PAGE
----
Changes are in the works regarding size and installation requirements for many water heaters. These changes are the result of new federal energy-efficiency standards going into effect for those appliances manufactured after April 15.
The changes will affect nearly all types of water heaters being produced, but the changes depend on the size of the water heater and what the manufacturer chooses to do.
Smaller water heaters of 55 gallons and less, the most commonly used, may see an increase in size – perhaps 1-2 inches taller or wider – to account for the additional insulation necessary to make the higher efficiency. These increased dimensions may require additional installation clearances and may not work for closet installation replacements. This could impact the location and size of your hot water heater closet, space configurations, etc.
However, some manufacturers may choose to adjust the capacity of some of their tanks to make sure they can still fit where the older models did, even if they hold 2-3 gallons less.
The standards will have their biggest impact on the design and installation of gas and electric heaters larger than 55 gallons in capacity – about 10% of the residential water heater market. For these larger units, electric water heaters must use a heat-pump design and gas water heaters will need to be a condensing combustion type to meet the new efficiency requirements. You can read a more detailed explanation at nahb.org/waterheaters, and as NAHB learns more about the changes, the page will be updated.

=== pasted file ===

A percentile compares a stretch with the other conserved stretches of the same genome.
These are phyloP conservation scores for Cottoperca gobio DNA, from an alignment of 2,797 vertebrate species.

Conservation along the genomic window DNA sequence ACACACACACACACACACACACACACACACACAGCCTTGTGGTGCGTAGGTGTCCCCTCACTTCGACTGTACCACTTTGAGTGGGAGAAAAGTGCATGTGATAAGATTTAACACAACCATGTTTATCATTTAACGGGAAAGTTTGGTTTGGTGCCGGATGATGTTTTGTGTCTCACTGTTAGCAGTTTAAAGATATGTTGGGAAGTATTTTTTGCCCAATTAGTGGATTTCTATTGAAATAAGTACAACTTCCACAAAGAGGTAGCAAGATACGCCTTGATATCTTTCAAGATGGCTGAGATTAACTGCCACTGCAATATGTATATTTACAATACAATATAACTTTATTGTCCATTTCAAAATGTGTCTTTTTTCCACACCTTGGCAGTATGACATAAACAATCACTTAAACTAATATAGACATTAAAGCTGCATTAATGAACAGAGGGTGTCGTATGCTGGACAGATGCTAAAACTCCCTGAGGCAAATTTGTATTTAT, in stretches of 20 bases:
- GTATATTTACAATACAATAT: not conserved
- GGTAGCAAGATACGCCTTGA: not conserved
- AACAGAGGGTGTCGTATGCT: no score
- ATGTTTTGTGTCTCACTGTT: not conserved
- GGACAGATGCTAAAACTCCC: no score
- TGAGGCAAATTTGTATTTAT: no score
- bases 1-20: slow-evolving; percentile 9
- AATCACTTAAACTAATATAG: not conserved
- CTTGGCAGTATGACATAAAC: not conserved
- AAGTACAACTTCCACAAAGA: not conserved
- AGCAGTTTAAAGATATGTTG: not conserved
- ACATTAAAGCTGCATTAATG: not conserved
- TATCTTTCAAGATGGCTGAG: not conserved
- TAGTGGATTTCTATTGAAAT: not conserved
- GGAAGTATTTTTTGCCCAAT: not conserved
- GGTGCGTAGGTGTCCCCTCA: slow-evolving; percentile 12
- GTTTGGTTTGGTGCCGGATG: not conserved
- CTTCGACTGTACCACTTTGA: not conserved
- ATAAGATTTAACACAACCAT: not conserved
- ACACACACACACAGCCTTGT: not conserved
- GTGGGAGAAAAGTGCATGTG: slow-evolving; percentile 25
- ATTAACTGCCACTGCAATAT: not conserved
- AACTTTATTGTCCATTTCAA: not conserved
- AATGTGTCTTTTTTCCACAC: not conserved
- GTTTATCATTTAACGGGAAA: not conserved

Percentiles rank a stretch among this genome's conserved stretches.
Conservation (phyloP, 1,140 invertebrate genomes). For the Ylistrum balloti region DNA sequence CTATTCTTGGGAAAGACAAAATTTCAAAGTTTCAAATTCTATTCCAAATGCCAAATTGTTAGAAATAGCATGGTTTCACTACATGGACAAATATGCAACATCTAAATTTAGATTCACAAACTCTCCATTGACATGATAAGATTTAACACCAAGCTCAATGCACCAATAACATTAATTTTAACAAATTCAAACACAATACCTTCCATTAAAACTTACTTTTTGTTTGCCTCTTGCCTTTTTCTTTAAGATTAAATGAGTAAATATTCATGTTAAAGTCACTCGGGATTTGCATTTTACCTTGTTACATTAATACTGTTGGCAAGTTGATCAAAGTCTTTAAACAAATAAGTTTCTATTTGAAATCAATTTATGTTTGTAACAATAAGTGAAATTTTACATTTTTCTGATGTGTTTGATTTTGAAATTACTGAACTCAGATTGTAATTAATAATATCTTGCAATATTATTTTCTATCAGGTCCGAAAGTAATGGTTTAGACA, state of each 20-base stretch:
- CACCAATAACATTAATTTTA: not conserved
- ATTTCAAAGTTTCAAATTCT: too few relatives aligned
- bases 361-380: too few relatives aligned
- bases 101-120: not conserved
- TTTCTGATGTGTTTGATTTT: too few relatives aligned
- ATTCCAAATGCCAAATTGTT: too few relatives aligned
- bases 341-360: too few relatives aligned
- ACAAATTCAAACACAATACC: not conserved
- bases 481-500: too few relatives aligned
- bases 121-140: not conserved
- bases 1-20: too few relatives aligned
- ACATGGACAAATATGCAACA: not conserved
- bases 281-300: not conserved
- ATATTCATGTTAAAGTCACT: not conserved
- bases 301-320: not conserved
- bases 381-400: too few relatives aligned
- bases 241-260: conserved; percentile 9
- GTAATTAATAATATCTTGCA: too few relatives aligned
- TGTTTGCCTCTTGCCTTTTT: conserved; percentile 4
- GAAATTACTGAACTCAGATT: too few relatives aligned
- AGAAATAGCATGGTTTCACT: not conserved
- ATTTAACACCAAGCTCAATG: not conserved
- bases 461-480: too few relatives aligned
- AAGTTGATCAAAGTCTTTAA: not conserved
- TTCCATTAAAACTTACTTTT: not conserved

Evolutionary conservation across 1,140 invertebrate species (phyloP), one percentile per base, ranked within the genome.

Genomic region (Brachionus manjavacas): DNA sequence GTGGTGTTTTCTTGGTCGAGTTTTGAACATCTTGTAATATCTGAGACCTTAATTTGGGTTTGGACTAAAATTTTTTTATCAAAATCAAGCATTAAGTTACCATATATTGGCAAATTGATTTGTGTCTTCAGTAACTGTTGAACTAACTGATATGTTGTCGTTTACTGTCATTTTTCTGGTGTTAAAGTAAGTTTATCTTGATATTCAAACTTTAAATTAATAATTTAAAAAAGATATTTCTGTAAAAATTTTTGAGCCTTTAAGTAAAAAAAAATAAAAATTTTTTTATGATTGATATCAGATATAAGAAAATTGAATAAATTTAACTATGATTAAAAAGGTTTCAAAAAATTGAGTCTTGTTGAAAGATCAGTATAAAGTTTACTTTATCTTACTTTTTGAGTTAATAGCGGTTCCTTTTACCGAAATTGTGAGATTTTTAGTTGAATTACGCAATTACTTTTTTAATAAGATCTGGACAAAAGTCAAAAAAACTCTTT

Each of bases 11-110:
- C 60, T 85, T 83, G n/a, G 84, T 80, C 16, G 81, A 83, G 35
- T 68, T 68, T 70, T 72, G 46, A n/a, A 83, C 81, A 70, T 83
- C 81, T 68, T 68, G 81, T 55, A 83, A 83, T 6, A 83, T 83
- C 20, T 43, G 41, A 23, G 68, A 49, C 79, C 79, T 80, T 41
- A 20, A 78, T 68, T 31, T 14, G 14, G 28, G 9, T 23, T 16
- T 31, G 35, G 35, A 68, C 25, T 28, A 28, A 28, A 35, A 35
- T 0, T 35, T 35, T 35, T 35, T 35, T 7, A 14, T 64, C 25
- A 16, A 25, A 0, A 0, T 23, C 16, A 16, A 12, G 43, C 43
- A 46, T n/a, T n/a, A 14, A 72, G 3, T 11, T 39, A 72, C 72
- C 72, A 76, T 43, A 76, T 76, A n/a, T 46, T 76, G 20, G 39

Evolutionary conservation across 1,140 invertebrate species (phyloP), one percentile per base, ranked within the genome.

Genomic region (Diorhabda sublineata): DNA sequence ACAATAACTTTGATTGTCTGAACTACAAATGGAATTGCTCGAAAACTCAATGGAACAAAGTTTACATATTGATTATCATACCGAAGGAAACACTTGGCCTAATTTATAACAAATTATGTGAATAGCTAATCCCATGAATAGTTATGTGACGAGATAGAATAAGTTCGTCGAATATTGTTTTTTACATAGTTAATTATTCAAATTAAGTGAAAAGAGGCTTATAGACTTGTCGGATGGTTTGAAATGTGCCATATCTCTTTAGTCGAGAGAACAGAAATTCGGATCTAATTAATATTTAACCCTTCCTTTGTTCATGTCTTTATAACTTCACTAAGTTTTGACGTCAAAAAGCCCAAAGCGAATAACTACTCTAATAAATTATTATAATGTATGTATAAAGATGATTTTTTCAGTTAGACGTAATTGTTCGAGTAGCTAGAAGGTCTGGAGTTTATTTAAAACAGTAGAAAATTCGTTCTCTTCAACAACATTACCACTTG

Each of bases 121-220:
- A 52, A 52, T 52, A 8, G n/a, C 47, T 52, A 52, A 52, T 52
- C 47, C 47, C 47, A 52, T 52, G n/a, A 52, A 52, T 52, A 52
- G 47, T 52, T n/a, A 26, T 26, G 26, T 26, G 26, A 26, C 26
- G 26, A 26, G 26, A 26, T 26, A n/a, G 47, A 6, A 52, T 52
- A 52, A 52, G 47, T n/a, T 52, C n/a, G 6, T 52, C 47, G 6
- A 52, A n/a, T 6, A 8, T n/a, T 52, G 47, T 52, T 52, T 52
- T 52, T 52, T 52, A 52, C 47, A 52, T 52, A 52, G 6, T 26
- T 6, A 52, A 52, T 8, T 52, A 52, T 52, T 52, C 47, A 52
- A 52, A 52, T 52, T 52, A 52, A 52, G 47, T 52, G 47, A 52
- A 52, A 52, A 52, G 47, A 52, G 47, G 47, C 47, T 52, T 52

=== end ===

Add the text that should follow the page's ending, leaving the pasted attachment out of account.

If you are a member, you will be able to log onto the above NAHB link and get more details. As an additional resource for non-members reading this blog, this information is also available in printed version at this link but the internal links for the federal standards, water heater manufacturer sites you will need to google to access. ( a good reason to become a member!) We are publishing this today by email blast to all members and will post tomorrow in Sticks and Bricks as well.
Manufacturers are now beginning to get the word out on impending changes. All members should contact their sale representatives, suppliers or plumbing subcontractors to discuss the best solution for their projects.
The minimum air conditioner efficiency has also changed from 13 to 14 in the southeast, Delaware included. This change takes place with the manufacturer. They will not be able to make equipment that is less than 14 seer after the specified date and ship it to any southern states including Delaware. We understand inventory at the manufacturer’s site and dealers site can be sold and installed because the serial number tells the manufacture date. However Feds can check for violations such as a PA dealer installing in DE after cut off date by this number. We encourage builders to get complete details from their HVAC contractors for specifics.
Home Builders Association of Delaware